Spraying millions of metric tons of sulfate particles into the atmosphere could reverse some human-caused global warming, a new study shows. But the simulations also reveal that the technique, which mimics the short-term cooling effects of volcanic eruptions, could chill the planet if overdone.
Alarmed by the lack of progress by governments in finding ways to slow emissions of CO2, climate researchers have begun to examine so-called geoengineering schemes (ScienceNOW, 9 November 2007). One method involves injecting large amounts of sulfate particles into the upper atmosphere. Like the particles emitted during volcanic eruptions, sulfate aerosols cool the Earth by blocking a portion of the sun's rays. Previous studies of how such a scheme would lower Earth's temperature used back-of-the-envelope calculations. Instead of simulating the behavior of aerosols, researchers have turned down the intensity of the sun manually in their models.
In the new work, published in Geophysical Research Letters late last month, researchers modified an established climate model to gauge the effects of varying aerosol amount and size. The findings confirmed the previous rough estimates that releasing large amounts of sulfates can reverse some impacts of higher carbon emissions. For example, in a simulated world where the atmospheric CO2 levels were double today's values--a scenario many scientists believe likely--models predict that Earth will warm by more than 2°C. Adding a million metric tons a year of smaller sulfate aerosols to the stratosphere reduced that increase to 1°C and forestalled some predicted effects on precipitation, including more rain in the Southern Ocean and along the equator. "Geoengineering pushes the climate more towards a climate that looks like today's," says atmospheric scientist Philip Rasch of the National Center for Atmospheric Research in Boulder, Colorado, which conducted the study.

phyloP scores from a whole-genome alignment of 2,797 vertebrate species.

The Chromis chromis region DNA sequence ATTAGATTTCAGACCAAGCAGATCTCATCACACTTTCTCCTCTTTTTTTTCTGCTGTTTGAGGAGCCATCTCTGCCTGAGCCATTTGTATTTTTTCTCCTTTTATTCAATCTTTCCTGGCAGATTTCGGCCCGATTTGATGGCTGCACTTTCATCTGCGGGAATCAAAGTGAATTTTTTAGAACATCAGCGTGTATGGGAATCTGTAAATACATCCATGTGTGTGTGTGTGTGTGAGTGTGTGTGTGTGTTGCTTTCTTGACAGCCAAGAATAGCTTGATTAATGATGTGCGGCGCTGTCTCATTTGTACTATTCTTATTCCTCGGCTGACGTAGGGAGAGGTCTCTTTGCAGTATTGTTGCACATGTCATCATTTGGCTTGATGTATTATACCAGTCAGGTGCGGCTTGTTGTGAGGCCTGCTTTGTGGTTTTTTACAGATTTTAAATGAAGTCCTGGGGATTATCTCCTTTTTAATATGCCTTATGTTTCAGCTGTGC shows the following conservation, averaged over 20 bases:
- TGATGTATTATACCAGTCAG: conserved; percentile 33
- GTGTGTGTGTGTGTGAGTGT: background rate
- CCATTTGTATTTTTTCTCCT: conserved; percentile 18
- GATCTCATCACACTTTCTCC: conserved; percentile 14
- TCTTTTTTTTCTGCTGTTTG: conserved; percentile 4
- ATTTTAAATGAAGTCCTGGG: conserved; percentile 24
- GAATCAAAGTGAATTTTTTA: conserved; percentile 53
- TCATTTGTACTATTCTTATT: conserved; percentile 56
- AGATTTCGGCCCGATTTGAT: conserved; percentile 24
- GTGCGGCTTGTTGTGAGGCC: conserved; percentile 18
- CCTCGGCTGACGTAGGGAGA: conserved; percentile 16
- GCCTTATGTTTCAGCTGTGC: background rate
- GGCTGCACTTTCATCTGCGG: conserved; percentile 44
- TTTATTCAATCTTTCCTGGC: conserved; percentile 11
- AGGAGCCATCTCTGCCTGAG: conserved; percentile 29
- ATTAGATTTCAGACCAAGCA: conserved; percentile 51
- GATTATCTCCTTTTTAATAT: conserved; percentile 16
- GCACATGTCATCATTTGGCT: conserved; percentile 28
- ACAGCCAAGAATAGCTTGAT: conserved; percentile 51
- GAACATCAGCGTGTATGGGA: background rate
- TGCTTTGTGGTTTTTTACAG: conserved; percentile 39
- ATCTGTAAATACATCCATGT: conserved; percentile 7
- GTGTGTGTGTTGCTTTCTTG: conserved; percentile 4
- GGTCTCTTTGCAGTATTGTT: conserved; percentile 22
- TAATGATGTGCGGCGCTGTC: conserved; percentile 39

But the models also suggest that the scheme could go too far: Adding excess sulfur could increase ice in Antarctica, "overcompensating" for warming, says Rasch, which could affect ecosystems and the global ocean-atmosphere system in a myriad of ways that scientists haven't studied.
Climate modeler Christopher Bretherton of the University of Washington, Seattle, called the study "good, solid, important work … [suggesting] stratospheric aerosol injection is an approach to compensate greenhouse warming that is worthy of further study." However, other researchers see limitations. If nations begin to geoengineer using aerosols, says climate researcher Michael MacCracken of the Climate Institute in Washington D.C., the aerosols would likely be emitted in certain spots across the globe, not spread equally through the atmosphere, as occurred in models the scientists used. Uneven distribution of the aerosols could lead to more cooling in some places than in others, which could cause unknown environmental consequences.
In addition, the study doesn't address larger concerns about geoengineering, says climate modeler Raymond Pierrehumbert of the University of Chicago in Illinois. He says that global temperatures could soar if scientists stopped geoengineering. He also worries that the use of the technique might encourage nations to continue emitting carbon dioxide "essentially into perpetuity."